A Digitally-Driven Hybrid Manufacturing Process for the Flexible Production of Engineering Ceramic Components

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Date

2018

Authors

Hinter, J.
Basu, D.
Flynn, D.F.
Harris, R.A.
Kay, R.W.

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University of Texas at Austin

Abstract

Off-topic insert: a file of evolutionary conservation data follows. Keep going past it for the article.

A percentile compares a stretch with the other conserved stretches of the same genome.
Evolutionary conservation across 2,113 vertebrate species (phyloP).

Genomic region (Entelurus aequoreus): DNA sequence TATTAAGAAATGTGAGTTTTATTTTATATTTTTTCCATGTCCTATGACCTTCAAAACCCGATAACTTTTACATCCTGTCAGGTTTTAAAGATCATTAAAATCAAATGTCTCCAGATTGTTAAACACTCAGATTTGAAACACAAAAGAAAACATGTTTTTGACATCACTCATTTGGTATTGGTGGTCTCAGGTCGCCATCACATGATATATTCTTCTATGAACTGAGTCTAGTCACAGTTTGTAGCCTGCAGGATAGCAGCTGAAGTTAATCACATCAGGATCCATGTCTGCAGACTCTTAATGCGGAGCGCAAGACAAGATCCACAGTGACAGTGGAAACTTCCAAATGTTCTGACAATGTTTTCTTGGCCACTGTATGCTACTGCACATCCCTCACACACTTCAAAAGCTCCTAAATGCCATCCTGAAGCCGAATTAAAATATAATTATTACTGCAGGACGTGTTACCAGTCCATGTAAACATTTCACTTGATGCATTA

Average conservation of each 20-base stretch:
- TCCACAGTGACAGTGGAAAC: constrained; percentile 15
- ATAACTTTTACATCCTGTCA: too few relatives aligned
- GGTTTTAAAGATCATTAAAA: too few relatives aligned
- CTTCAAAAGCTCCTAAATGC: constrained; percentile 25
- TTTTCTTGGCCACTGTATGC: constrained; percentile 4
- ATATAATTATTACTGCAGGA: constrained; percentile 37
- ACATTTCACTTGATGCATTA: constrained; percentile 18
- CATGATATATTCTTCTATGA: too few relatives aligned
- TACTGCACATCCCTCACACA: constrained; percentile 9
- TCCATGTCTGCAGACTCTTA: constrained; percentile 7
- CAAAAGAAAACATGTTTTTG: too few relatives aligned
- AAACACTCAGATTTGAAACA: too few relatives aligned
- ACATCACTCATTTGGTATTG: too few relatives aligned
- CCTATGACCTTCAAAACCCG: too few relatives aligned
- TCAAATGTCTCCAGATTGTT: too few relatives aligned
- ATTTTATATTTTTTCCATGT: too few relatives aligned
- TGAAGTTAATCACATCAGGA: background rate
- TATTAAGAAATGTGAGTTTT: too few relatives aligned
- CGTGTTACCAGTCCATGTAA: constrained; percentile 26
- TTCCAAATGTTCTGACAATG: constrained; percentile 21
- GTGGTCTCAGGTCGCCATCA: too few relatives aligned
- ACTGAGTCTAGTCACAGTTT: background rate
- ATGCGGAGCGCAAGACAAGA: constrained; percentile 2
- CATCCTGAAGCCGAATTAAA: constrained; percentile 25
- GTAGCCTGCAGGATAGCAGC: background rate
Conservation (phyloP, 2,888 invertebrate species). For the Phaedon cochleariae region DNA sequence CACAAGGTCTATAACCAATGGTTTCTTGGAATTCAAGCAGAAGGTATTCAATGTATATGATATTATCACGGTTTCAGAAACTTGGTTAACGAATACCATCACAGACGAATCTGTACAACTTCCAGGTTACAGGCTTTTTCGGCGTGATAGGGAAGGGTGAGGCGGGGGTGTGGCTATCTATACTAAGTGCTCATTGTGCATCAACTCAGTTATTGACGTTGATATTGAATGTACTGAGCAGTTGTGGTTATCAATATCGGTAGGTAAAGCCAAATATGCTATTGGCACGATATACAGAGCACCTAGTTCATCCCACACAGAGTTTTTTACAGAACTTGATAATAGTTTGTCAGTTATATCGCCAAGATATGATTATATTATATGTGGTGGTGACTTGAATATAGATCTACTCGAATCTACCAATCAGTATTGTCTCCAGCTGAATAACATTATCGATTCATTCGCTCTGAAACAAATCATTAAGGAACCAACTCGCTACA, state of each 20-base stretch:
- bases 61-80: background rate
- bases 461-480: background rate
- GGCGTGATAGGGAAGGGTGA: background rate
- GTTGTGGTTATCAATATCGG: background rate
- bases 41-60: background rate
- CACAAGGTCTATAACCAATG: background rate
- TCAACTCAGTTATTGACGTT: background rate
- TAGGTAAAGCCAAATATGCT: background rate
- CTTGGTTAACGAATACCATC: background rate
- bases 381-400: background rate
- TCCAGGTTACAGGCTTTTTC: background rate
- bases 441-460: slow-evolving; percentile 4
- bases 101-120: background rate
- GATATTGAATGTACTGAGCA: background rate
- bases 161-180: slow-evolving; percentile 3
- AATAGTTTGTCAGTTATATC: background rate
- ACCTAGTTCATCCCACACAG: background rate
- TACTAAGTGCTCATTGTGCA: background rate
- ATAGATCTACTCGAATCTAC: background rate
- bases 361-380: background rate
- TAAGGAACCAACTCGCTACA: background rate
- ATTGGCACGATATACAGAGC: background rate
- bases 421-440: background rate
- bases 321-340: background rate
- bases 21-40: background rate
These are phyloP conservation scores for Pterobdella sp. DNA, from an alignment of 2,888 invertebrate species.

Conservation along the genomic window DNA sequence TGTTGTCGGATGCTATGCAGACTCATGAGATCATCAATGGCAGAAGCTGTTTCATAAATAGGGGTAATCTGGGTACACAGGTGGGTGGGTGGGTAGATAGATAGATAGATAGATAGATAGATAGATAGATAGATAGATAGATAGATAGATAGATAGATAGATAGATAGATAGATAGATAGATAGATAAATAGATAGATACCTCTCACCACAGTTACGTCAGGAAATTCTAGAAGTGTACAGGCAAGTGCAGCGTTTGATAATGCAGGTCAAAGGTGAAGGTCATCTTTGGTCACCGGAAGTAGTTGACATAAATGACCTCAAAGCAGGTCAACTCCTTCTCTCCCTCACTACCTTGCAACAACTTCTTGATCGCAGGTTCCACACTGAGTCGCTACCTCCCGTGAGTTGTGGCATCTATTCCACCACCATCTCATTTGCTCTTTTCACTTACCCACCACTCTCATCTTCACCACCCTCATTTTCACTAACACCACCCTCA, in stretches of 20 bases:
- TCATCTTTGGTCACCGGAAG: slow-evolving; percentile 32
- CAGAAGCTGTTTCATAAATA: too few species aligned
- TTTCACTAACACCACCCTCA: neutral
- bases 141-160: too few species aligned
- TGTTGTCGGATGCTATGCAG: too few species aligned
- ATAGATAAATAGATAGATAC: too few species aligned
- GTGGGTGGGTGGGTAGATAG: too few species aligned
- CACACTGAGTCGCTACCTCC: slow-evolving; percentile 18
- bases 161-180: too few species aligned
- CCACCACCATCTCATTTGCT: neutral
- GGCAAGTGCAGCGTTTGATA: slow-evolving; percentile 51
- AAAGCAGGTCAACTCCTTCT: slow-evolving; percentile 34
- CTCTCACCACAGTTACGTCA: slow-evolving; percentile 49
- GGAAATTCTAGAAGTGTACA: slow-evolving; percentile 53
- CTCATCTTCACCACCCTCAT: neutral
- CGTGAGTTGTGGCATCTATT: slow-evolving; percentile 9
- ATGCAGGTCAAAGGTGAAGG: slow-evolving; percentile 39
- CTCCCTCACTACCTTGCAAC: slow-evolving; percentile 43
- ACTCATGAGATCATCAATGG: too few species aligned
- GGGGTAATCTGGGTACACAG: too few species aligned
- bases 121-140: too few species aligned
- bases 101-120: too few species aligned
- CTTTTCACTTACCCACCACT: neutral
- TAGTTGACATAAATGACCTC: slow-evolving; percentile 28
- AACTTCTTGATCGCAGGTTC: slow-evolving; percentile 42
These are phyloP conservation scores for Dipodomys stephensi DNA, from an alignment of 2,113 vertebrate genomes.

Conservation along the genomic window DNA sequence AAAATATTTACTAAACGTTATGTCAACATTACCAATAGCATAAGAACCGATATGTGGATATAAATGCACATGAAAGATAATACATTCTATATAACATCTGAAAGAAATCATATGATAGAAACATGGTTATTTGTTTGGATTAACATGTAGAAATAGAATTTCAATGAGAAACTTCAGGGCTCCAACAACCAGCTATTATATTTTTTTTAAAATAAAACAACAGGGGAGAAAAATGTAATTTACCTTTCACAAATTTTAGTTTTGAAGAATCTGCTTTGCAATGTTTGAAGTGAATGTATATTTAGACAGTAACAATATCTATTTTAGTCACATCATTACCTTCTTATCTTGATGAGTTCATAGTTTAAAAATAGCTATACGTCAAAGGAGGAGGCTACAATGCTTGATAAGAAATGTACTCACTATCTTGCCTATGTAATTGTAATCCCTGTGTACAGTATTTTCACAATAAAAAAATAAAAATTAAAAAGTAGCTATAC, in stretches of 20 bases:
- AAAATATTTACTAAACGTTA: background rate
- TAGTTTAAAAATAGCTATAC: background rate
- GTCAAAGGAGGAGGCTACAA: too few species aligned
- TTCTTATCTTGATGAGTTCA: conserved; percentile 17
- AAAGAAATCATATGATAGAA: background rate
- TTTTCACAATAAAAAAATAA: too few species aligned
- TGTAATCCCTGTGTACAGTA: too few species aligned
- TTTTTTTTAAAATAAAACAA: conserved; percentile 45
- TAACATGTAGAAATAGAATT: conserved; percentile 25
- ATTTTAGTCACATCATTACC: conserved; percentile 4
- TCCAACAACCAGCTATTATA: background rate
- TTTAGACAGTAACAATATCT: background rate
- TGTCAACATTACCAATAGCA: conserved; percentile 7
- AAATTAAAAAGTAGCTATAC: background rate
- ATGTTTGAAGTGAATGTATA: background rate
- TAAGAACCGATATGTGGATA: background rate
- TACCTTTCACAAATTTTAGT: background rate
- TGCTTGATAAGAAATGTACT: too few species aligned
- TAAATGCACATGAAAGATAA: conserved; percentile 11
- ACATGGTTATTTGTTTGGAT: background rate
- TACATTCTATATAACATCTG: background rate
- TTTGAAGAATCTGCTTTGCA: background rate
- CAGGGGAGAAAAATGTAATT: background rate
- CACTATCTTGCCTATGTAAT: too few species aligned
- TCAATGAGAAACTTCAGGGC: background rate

Ceramic materials are a versatile class of materials with numerous applications across a range of industrial sectors. Predominant methods of manufacturing ceramic components use template-driven methods, which hampers responsiveness and impose significant design constraints. This has driven significant interest towards digitally-driven manufacturing approaches, primarily, additive manufacturing. Additive manufacturing has demonstrated the rapid production of bespoke and highly complex geometries and designs direct from digital data without the need for component specific tooling. Yet, when used in isolation these techniques are restricted by uncontrollable porosity, high shrinkages during firing plus a lack of process-compatible materials. This paper presents the research and development of a new hybrid manufacturing process chain for the agile production of engineering grade ceramics components. The combination of high viscosity ceramic paste extrusion, sacrificial support deposition and subtractive micro-machining has yielded complex monolithic ceramic components with feature sizes of 100µm, part densities of ~99.7%, surface roughness down to ~1µm Ra and 3-point bend strength of 218MPa. Since a wide range of materials can be formulated into visco-elastic pastes they can be readily deposited using this approach.

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